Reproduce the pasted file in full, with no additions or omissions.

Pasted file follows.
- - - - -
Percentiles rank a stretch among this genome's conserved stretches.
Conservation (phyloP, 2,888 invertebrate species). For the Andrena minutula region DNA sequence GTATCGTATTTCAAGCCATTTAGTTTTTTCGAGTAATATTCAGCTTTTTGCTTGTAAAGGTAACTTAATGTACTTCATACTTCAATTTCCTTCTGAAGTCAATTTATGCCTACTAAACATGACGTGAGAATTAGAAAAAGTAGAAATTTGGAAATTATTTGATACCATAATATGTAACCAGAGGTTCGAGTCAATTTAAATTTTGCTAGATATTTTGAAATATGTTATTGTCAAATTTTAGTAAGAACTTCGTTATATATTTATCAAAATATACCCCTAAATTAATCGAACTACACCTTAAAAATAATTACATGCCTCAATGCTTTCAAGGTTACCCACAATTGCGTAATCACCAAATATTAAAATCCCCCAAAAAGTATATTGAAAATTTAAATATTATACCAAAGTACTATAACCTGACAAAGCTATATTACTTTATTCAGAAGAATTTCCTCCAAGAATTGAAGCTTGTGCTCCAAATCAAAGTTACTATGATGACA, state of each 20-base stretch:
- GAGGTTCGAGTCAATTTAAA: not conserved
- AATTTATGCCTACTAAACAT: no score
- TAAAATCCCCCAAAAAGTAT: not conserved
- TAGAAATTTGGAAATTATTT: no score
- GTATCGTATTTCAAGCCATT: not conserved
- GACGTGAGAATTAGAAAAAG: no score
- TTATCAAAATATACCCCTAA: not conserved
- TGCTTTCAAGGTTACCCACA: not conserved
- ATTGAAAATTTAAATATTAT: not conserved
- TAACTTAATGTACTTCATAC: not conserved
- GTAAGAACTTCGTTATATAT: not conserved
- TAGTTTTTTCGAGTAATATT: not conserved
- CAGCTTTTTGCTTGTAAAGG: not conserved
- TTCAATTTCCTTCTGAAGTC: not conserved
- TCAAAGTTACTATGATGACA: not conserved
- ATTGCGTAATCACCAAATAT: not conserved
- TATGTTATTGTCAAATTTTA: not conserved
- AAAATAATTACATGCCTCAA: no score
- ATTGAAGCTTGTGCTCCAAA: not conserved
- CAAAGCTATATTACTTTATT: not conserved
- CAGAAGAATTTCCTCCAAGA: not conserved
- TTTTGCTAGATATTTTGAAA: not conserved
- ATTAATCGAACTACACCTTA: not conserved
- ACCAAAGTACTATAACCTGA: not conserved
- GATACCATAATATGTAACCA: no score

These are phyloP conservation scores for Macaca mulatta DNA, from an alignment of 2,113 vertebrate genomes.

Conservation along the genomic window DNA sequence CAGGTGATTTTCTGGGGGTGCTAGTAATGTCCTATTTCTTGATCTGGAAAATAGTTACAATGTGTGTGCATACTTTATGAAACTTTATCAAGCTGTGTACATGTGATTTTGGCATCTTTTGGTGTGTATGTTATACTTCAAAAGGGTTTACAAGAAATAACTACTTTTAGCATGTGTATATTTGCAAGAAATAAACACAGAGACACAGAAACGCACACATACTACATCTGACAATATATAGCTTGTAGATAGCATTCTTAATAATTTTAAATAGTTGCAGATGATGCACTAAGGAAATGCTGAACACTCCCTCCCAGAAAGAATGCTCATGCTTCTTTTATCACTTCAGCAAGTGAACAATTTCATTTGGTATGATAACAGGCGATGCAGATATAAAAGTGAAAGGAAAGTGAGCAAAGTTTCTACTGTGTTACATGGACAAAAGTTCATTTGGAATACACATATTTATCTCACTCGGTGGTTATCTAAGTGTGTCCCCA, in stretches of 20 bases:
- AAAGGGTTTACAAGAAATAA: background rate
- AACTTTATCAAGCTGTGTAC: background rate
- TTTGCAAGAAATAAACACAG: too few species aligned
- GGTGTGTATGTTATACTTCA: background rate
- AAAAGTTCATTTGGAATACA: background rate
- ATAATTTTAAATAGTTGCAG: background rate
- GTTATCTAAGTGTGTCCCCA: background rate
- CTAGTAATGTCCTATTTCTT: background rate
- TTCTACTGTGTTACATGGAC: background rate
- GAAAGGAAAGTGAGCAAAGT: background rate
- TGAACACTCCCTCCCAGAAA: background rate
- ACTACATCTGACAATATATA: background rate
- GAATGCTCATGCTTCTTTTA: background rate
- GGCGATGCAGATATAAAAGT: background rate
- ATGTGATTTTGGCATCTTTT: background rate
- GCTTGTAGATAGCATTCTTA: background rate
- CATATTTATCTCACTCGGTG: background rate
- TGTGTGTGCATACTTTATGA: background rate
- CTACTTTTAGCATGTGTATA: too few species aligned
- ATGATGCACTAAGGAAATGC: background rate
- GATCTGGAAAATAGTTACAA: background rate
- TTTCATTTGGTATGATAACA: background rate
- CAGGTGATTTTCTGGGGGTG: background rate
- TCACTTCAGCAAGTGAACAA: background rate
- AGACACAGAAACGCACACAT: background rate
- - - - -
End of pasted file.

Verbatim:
Percentiles rank a stretch among this genome's conserved stretches.
Conservation (phyloP, 2,888 invertebrate species). For the Andrena minutula region DNA sequence GTATCGTATTTCAAGCCATTTAGTTTTTTCGAGTAATATTCAGCTTTTTGCTTGTAAAGGTAACTTAATGTACTTCATACTTCAATTTCCTTCTGAAGTCAATTTATGCCTACTAAACATGACGTGAGAATTAGAAAAAGTAGAAATTTGGAAATTATTTGATACCATAATATGTAACCAGAGGTTCGAGTCAATTTAAATTTTGCTAGATATTTTGAAATATGTTATTGTCAAATTTTAGTAAGAACTTCGTTATATATTTATCAAAATATACCCCTAAATTAATCGAACTACACCTTAAAAATAATTACATGCCTCAATGCTTTCAAGGTTACCCACAATTGCGTAATCACCAAATATTAAAATCCCCCAAAAAGTATATTGAAAATTTAAATATTATACCAAAGTACTATAACCTGACAAAGCTATATTACTTTATTCAGAAGAATTTCCTCCAAGAATTGAAGCTTGTGCTCCAAATCAAAGTTACTATGATGACA, state of each 20-base stretch:
- GAGGTTCGAGTCAATTTAAA: not conserved
- AATTTATGCCTACTAAACAT: no score
- TAAAATCCCCCAAAAAGTAT: not conserved
- TAGAAATTTGGAAATTATTT: no score
- GTATCGTATTTCAAGCCATT: not conserved
- GACGTGAGAATTAGAAAAAG: no score
- TTATCAAAATATACCCCTAA: not conserved
- TGCTTTCAAGGTTACCCACA: not conserved
- ATTGAAAATTTAAATATTAT: not conserved
- TAACTTAATGTACTTCATAC: not conserved
- GTAAGAACTTCGTTATATAT: not conserved
- TAGTTTTTTCGAGTAATATT: not conserved
- CAGCTTTTTGCTTGTAAAGG: not conserved
- TTCAATTTCCTTCTGAAGTC: not conserved
- TCAAAGTTACTATGATGACA: not conserved
- ATTGCGTAATCACCAAATAT: not conserved
- TATGTTATTGTCAAATTTTA: not conserved
- AAAATAATTACATGCCTCAA: no score
- ATTGAAGCTTGTGCTCCAAA: not conserved
- CAAAGCTATATTACTTTATT: not conserved
- CAGAAGAATTTCCTCCAAGA: not conserved
- TTTTGCTAGATATTTTGAAA: not conserved
- ATTAATCGAACTACACCTTA: not conserved
- ACCAAAGTACTATAACCTGA: not conserved
- GATACCATAATATGTAACCA: no score

These are phyloP conservation scores for Macaca mulatta DNA, from an alignment of 2,113 vertebrate genomes.

Conservation along the genomic window DNA sequence CAGGTGATTTTCTGGGGGTGCTAGTAATGTCCTATTTCTTGATCTGGAAAATAGTTACAATGTGTGTGCATACTTTATGAAACTTTATCAAGCTGTGTACATGTGATTTTGGCATCTTTTGGTGTGTATGTTATACTTCAAAAGGGTTTACAAGAAATAACTACTTTTAGCATGTGTATATTTGCAAGAAATAAACACAGAGACACAGAAACGCACACATACTACATCTGACAATATATAGCTTGTAGATAGCATTCTTAATAATTTTAAATAGTTGCAGATGATGCACTAAGGAAATGCTGAACACTCCCTCCCAGAAAGAATGCTCATGCTTCTTTTATCACTTCAGCAAGTGAACAATTTCATTTGGTATGATAACAGGCGATGCAGATATAAAAGTGAAAGGAAAGTGAGCAAAGTTTCTACTGTGTTACATGGACAAAAGTTCATTTGGAATACACATATTTATCTCACTCGGTGGTTATCTAAGTGTGTCCCCA, in stretches of 20 bases:
- AAAGGGTTTACAAGAAATAA: background rate
- AACTTTATCAAGCTGTGTAC: background rate
- TTTGCAAGAAATAAACACAG: too few species aligned
- GGTGTGTATGTTATACTTCA: background rate
- AAAAGTTCATTTGGAATACA: background rate
- ATAATTTTAAATAGTTGCAG: background rate
- GTTATCTAAGTGTGTCCCCA: background rate
- CTAGTAATGTCCTATTTCTT: background rate
- TTCTACTGTGTTACATGGAC: background rate
- GAAAGGAAAGTGAGCAAAGT: background rate
- TGAACACTCCCTCCCAGAAA: background rate
- ACTACATCTGACAATATATA: background rate
- GAATGCTCATGCTTCTTTTA: background rate
- GGCGATGCAGATATAAAAGT: background rate
- ATGTGATTTTGGCATCTTTT: background rate
- GCTTGTAGATAGCATTCTTA: background rate
- CATATTTATCTCACTCGGTG: background rate
- TGTGTGTGCATACTTTATGA: background rate
- CTACTTTTAGCATGTGTATA: too few species aligned
- ATGATGCACTAAGGAAATGC: background rate
- GATCTGGAAAATAGTTACAA: background rate
- TTTCATTTGGTATGATAACA: background rate
- CAGGTGATTTTCTGGGGGTG: background rate
- TCACTTCAGCAAGTGAACAA: background rate
- AGACACAGAAACGCACACAT: background rate